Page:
Loyal readers of A News Café know that May is mental health month. For me and many of the people I know, nothing works better for maintaining mental health than daily exercise. And, as I always say, signing your name to an event entry form is the best motivation for exercise. Even people who are not overly competitive still want to perform their best on race day.
Here’s a look at the regional running, cycling, walking, duathlon and triathlon calendar through Independence Day. If you’re organizing an event that I missed, please let me know.
• May 14: Anderson River Park Century, Anderson. This doozey of a 100-mile bike ride starts and ends at Anderson River Park. In between, it climbs well into the foothills east of Redding. There are also 60-, 40-, and 25-mile options, each with progressively fewer hills. Details: www.centurybikeride.com.
• May 14: Watershed Celebration 10K and 5K run/walk, Red Bluff Diversion Dam, Red Bluff. This benefit for the Sacramento River Discovery Center uses flat dirt and asphalt roads along the river. Details: www.sweatrc.com.
• May 14: Run for the Birds 10K trail run, 5K trail and 1-mile run/walk, Veterans Park, Klamath Falls, Oregon. Saturday is international migratory bird day, and what better place to mark the day than K Falls, where feathered critters outnumber human beings by a large ratio. Details: linkvillelopers.
• May 15: Masters 4-Miler, Bidwell Park, Chico. You must be at least 40 years old to participate in this one. Following paved roads and wide dirt trails in lower Bidwell Park, the course is blazing fast, even for we more experienced runners. Details: www.fleetfeetchico.com.
• May 19 and 26, June 2 and 10: Blazing Saddles Mountain Bike Race Series, Swasey Recreation Area, Redding. This collection of weekday evening knobby tire races returns to the BLM’s popular trail system just west of Redding. Each week offers riders a choice of a hilly and fairly technical 10-miler and a tamer 5-miler. It’s a family-oriented gathering, so there are free kids races for riders up to 9 years old each week. Details: www.teamsoar.net.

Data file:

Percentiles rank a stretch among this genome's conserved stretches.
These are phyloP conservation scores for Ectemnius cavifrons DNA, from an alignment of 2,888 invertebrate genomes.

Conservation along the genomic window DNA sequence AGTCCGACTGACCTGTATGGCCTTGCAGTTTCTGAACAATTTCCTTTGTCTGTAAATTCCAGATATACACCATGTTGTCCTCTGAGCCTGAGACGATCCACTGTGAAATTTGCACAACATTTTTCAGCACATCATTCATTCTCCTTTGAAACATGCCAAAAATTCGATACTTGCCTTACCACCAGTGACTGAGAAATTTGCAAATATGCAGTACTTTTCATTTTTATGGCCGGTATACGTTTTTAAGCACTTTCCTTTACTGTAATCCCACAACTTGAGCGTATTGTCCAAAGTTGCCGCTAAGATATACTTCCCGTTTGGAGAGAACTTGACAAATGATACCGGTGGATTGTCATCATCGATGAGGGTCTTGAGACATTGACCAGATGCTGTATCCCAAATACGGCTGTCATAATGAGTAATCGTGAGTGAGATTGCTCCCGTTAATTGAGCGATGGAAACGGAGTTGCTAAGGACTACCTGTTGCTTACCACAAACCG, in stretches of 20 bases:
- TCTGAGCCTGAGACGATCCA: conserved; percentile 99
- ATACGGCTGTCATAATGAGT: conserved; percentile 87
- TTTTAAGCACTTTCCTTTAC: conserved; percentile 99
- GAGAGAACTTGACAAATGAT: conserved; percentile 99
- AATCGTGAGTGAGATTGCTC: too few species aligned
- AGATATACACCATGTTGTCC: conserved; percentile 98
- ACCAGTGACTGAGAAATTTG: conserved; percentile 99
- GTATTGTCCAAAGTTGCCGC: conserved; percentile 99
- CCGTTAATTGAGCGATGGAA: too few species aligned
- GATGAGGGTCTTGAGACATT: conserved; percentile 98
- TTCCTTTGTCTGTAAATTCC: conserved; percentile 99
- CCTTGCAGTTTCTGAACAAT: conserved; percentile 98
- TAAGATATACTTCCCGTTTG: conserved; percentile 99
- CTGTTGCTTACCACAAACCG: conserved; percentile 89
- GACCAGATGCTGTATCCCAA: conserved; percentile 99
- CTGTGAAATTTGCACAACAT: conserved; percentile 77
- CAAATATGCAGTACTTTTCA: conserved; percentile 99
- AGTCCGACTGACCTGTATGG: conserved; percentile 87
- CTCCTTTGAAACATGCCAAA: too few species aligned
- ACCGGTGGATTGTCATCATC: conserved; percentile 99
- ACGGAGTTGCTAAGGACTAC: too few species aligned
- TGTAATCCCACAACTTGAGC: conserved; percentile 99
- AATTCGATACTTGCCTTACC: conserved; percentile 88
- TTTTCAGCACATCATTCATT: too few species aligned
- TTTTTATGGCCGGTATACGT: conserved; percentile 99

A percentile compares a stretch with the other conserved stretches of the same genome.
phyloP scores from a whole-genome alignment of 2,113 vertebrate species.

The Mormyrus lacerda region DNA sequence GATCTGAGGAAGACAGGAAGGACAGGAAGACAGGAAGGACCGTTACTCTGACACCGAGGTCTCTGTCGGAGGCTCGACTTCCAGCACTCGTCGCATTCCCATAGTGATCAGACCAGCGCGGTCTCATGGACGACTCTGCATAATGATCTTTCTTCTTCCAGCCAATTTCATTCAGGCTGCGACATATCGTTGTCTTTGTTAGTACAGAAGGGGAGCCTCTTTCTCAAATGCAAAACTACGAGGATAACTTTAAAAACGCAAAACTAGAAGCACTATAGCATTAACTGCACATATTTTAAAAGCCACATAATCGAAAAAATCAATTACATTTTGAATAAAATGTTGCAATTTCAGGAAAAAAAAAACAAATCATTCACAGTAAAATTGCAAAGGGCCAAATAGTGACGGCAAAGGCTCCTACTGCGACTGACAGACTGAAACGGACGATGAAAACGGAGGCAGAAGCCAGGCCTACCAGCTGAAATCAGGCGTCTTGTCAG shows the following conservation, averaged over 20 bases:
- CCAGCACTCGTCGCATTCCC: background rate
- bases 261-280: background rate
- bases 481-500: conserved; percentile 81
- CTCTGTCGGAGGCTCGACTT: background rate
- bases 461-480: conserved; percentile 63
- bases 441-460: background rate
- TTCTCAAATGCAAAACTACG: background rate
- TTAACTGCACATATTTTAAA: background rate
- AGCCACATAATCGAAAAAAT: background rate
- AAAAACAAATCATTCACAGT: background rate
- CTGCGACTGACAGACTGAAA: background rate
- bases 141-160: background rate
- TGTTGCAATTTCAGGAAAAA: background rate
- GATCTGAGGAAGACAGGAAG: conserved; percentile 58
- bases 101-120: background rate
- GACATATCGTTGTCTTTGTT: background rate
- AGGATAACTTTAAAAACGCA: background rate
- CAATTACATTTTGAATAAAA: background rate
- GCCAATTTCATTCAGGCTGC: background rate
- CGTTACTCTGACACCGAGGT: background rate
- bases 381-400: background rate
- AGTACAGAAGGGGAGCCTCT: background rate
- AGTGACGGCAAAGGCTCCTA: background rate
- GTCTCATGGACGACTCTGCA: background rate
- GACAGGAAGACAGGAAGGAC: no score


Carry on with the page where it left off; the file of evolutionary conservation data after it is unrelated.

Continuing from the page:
• May 21: Whiskeytown Off-Road Duathlon, Whiskeytown National Recreation Area. This five-year-old event combines trail running and mountain biking. Check out my story from last month for details.
• May 21: 12 Hours of Weaverville mountain bike race, Trinity High School, Weaverville. Solo and teams of up to 4 riders get around the hilly 11.7-mile loop as many times as they can between 8 a.m. and 8 p.m. There’s also a six-hour event only for solo riders. Crazy, dirty stuff. Details: www.teambigfoot.net.
• May 28: Run for Relief 5K run/walk, Lema Ranch, Redding. This first-year event is a fundraiser for poor villagers in Burma. Recognizing that Burmese people often lack decent shoes, the event has a “flip-flop” division for brave souls willing to try the distance in flip-flops or bare feet. Details: www.runforrelief.org.
• May 29: Burton Pickle Memorial 5K and 1K runs, Hawkins Bar. I always get positive reports about this family-friendly event, now in its sixth year in western Trinity County. The short run is for kids only, but plenty of young runners also tackle the longer race. Details: www.theburtonpickle5k.com.